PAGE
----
Sylvia Tembo-Masebo preaches ‘Sexuality Education’ for everyone beyond Zambian citizens
By DERRICK SINJELA, HENRY CHUNZA, Saaed Simon Banda and MALANJI NZOMBOLA
Health Minister Sylvia Tembo-Masebo is urging Zambian parents and guardians to empower young people to become ‘Agents for Change’ by inculcation of ensuring universal access to sexual and reproductive health.
Officiating a Kalingalinga Clinic, Lusaka, Monday, 26th September, 2022 Speech at the World Contraception Day (WCD) themed: “Contraception: An Investment Pillar for Economic Development,” Ms. Tembo-Masebo reiterated government’s commitment, under President Mr. Hakainde Hichilema’s leadership, to promote universal access to sexual and reproductive health services.
Serving as United Party for National Development (UPND) Chongwe Member of Parliament (MP) in LUSAKA Province, Ms. Tembo-Masebo advised each and everyone in Zambia to join hands and work together to improve awareness and access to safe, effective, and affordable contraception for all eligible people of reproductive age.
MoH Permanent Secretary Technical Services Professor Lackson Kasonka,
UNFPA Country Representative – Ms Gift Malunga, Executive Director Planned Parenthood Association of Zambia (PPAZ) Mr Baldwin Banda, Country Director, Marie Stopes Zambia, Mr. Chanda Fikansa, The Chief of Party ZAMHEALTH- Ms Mika Bwembya,
Area Counsellor for Kalingalinga Ward, Mr. Nyoni Mukubesa
Directors From the Ministry of Health and Media personnel
heard Ms. Tembo-Masebo reiterate Zambia’s resolve to create safer sexuality evident by her
commemorating the first ever World Contraception Day in Zambia.
“This day is commemorated every year on 26th September to highlight the important role contraception and family planning play in human reproductive health. I call upon people from all walks of life; women and men to champion the important subject of sexual and reproductive health. Its of particular importance that we pay attention to issues relating to unintended pregnancies. The World Contraception Day aspires to make every pregnancy wanted. Its main objective is to improve awareness of all contraceptive methods so that women and men make informed choices about their sexual and reproductive health,” explained Ms. Tembo-Masebo.
Ms. Tembo-Masebo implored all couples and individuals to be empowered with knowledge of available contraceptive methods, as such knowledge equips with information needed to make choices over family planning and spacing of children.
“Therefore this is crucial to the implementation of the population policy, a key national development planning agenda. There is a close relationship between Family Planning and the number of Children a woman will have in their life time. When there is substantial decrease in the number of children per woman in their life time, the age structure changes. There would then be more people working than the dependents, resulting in families having more income to spend. In such situations, households are able to save money and invest it in different ventures.
Family planning also spans across several sectors and, therefore, it is a developmental issue. Improved child health and nutrition have been documented as offshoots of family planning. Both of these have the potential to positively influence academic performance and behavior. Education is also a key determinant of the uptake and consistency in the use of family planning services. Further, Family planning is currently being identified as a cost-effective approach in climate change resilience strategies. A well managed growth of population is directly related to a well managed environment,” advised Ms. Tembo-Masebo.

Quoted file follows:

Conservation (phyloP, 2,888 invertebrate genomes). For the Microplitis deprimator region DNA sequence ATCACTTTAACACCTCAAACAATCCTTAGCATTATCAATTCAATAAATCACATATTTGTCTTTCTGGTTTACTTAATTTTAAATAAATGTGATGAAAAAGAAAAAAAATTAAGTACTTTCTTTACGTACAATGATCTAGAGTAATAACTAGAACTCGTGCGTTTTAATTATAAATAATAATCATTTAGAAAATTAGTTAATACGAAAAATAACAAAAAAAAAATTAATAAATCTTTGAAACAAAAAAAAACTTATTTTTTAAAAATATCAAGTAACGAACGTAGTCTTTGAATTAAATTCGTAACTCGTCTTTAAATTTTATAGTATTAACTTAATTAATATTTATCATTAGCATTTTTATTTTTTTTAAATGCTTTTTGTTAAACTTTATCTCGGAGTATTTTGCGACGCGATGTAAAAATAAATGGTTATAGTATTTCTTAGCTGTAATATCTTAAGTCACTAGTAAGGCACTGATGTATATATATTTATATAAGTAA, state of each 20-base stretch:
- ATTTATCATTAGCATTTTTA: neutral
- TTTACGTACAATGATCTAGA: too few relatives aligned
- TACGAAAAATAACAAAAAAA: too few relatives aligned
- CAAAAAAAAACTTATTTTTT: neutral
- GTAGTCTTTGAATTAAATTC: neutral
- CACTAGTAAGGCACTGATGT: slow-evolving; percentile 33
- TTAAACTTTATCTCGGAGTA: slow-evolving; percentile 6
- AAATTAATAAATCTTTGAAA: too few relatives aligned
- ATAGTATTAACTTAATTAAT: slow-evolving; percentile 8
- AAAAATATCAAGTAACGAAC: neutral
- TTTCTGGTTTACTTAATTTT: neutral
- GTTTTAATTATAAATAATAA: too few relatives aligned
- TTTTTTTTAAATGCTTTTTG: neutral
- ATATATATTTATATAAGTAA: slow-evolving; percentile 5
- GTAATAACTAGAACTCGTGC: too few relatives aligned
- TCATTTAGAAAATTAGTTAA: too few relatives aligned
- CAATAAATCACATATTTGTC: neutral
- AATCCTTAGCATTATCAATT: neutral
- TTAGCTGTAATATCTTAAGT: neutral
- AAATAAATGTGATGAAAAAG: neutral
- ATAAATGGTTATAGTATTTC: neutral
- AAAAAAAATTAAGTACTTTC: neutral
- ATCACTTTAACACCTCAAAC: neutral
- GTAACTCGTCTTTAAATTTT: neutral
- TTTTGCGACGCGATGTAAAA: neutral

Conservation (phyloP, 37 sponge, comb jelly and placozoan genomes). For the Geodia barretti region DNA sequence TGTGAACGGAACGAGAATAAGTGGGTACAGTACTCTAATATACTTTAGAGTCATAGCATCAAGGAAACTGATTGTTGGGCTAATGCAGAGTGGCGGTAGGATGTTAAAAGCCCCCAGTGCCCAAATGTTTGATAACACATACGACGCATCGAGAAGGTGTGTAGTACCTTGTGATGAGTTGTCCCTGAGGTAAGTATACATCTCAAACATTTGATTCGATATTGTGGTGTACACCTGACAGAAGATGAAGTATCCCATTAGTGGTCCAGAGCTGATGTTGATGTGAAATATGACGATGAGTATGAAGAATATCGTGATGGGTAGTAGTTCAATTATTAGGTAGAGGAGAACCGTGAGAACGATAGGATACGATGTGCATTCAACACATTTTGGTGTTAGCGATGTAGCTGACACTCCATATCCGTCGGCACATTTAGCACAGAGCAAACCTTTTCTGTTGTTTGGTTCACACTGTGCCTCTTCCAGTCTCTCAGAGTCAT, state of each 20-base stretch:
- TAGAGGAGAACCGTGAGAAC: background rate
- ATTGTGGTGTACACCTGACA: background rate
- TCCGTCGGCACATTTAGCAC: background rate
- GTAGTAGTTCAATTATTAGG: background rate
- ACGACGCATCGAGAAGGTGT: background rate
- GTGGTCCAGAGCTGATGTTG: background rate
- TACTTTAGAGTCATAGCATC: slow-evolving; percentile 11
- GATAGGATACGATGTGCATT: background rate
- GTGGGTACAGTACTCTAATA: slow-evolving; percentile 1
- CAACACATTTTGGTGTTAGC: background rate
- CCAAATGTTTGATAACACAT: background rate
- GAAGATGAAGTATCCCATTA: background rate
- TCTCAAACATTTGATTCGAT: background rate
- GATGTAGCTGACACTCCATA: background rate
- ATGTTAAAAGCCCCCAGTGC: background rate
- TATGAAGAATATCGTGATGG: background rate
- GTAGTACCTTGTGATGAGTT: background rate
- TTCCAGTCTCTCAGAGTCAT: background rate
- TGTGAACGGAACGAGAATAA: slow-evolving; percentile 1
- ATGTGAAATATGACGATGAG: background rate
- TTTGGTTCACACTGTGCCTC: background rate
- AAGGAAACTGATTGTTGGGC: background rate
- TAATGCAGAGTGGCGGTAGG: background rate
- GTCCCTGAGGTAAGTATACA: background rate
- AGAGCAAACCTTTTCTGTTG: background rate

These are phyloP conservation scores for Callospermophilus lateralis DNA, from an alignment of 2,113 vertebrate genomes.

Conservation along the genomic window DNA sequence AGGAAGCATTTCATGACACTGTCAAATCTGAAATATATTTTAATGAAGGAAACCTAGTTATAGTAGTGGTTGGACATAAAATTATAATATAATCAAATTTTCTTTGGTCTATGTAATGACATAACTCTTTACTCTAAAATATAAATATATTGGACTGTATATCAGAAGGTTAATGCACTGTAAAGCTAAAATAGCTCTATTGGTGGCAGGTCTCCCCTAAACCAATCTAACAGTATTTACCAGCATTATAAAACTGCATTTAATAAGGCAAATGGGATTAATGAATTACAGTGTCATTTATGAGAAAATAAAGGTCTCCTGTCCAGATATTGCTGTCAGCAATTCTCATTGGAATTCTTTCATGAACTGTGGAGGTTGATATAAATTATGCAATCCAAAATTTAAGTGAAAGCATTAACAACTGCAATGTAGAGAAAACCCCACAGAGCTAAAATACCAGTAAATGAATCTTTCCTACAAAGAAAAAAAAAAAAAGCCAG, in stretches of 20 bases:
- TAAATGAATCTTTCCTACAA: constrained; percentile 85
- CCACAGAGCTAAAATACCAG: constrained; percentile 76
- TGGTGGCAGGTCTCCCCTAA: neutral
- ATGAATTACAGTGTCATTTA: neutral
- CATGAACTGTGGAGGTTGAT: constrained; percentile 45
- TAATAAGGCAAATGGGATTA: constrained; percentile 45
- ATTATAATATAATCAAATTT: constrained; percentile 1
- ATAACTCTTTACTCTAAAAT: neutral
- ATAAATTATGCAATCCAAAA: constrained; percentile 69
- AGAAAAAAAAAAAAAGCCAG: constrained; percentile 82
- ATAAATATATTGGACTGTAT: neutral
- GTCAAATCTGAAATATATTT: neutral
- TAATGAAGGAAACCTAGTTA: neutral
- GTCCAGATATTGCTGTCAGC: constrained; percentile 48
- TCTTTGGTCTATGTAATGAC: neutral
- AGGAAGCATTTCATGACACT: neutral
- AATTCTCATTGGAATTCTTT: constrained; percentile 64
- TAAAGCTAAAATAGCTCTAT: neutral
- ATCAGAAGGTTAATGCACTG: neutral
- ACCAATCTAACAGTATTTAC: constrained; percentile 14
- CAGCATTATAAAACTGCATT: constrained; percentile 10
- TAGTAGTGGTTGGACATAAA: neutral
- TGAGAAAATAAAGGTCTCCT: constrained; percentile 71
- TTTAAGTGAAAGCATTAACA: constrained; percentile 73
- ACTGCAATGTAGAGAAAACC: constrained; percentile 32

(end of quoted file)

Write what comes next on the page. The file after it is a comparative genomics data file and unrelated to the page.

Ms. Tembo-Masebo says the promotion of family planning in Zambia has the potential to reduce poverty and hunger.
Ms.. Tembo-Masebo pointed out that family planning has potential to prevent thirty -two percent (32%) of all maternal deaths and nearly ten percent (10%) of childhood deaths.
Further, as Zambia’s female Health Minister, Ms. Tembo-Masebo says Family Planning promotion can substantially contribute to the empowerment of women, achievement of universal primary schooling, and long-term environmental sustainability.
Ms. Tembo-Masebo boasted that Zambia has recorded significant progress in the uptake of contraceptives over the past decade.
“However, the rapidly growing population and the consequent child dependency undermine the capacity of families and the Government to provide quality social services including health and education. Therefore, investing in Family Planning would help Zambia achieve positive health outcomes and begin harnessing demographic dividends,” noted an optimistic Ms. Tembo-Masebo.
In addition, Ms. Tembo-Masebo regretted that teenage pregnancy is a big and worrisome problem in Zambia with many adolescents ending up with unplanned pregnancies despite advances made in contraceptive technology.
Ms. Tembo-Masebo tagged consequences of teenage pregnancy as school drop-out, acquisition of HIV and other sexually transmitted infections, disability, and death.
Ms. Tembo-Masebo believes that investing in Family Planning will help to prevent most of these unintended pregnancies.
Ms. Tembo-Masebo noted that sexual and reproductive health services require individualized management especially among adolescents.